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What Does Tamoxifen Do

what does tamoxifen do


Tamoxifen (Nolvadex) has been used for over 40 years to treat hormone-receptor positive early, locally advanced and metastatic breast cancers.

Learn about tamoxifen and other hormone therapies for metastatic breast cancer.

How does tamoxifen work?

Hormone receptor-positive breast cancers need estrogen and/or progesterone (female hormones produced in the body) to grow.

Tamoxifen attaches to the hormone receptor in the cancer cell, blocking estrogen from attaching to the receptor.

This slows or stops the growth of the tumor by preventing the cancer cells from getting the hormones they need to grow.

Why do doctors prescribe tamoxifen?

  • There are different reasons, including:
  • To treat breast cancer after surgery or radiation
  • To treat cancer in one breast and reduce the risk of the disease in the other breast
  • To prevent invasive breast cancer in women at high risk
  • To treat the earliest stage of breast cancer, called ductal carcinoma in situ (DCIS), after surgery and radiation
  • To prompt ovulation in women with fertility problems
  • To treat other cancers such as ovarian cancer, uterine cancer, melanoma, and brain tumors
  • In higher than normal doses, tamoxifen may even kill some breast cancer cells that don’t depend on estrogen.

Benefits of tamoxifen

Since its approval in 1998, tamoxifen has been used to treat millions of women and men diagnosed with hormone-receptor-positive breast cancer. While an aromatase inhibitor is the first hormonal therapy medicine choice for postmenopausal women, tamoxifen is the first choice for premenopausal women and is still a good choice for postmenopausal women who can't take an aromatase inhibitor.

Tamoxifen can:

  • reduce the risk of breast cancer coming back by 40% to 50% in postmenopausal women and by 30% to 50% in premenopausal women
  • reduce the risk of a new cancer developing in the other breast by about 50%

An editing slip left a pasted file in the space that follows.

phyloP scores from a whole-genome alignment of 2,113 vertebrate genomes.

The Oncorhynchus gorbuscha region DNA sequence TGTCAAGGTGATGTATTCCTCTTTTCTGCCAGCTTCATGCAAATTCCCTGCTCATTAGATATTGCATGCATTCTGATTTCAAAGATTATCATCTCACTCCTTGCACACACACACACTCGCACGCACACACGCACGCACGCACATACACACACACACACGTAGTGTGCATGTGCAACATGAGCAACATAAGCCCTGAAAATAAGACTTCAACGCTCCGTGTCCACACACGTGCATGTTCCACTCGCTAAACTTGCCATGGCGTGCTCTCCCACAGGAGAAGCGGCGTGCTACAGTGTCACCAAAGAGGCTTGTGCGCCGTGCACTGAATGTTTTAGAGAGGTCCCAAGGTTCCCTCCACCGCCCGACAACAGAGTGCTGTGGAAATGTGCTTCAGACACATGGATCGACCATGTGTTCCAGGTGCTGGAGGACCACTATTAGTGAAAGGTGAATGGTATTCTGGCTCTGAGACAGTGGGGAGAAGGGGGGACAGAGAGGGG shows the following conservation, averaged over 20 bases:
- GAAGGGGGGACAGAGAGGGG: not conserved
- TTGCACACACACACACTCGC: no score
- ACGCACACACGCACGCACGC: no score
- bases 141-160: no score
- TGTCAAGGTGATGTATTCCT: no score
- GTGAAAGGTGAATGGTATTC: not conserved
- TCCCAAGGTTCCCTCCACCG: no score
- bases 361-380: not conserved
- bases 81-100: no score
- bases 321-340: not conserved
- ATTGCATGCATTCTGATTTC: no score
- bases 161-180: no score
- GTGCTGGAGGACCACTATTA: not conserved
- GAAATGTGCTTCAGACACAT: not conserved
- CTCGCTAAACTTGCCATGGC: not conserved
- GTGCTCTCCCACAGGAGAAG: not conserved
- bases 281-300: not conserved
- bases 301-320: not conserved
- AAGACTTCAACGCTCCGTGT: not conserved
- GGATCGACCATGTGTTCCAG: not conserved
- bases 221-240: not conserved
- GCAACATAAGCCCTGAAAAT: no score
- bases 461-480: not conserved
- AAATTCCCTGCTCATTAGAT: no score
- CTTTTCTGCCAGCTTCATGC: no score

• shrink large, hormone-receptor-positive breast cancers before surgery
  • slow or stop the growth or advanced (metastatic) hormone-receptor-positive breast cancer in both pre- and postmenopausal women
  • lower breast cancer risk in women who have a higher-than-average risk of disease but have not been diagnosed.

Medicines to avoid while taking tamoxifen

In the list below, the medications under the headings “Strong Inhibitors” and “Moderate Inhibitors” can inhibit CYP2D6 and interfere with the effectiveness of tamoxifen. The medications under the heading “Not Inhibitors” do not block the CYP2D6 enzyme and will not interfere with tamoxifen treatment.

This list is incomplete and subject to change over time. Use it as a starting place and ask your doctor if any medications you are taking or that are recommended to you are compatible with tamoxifen.

Side effects of tamoxifen

Tamoxifen's selective estrogen activation effects can cause some serious side effects, including blood clots, stroke, and endometrial cancer. If you and your doctor are considering tamoxifen as part of your treatment plan, tell your doctor if you smoke or have a history of blood clots or heart attack. If you're taking tamoxifen, call your doctor immediately if you have any of these symptoms:

  • abnormal vaginal bleeding or discharge
  • pain or pressure in the pelvis
  • leg swelling or tenderness
  • chest pain
  • shortness of breath
  • weakness, tingling, or numbness in your face, arm, or leg
  • difficulty speaking or understanding
  • vision problems
  • dizziness
  • sudden severe headache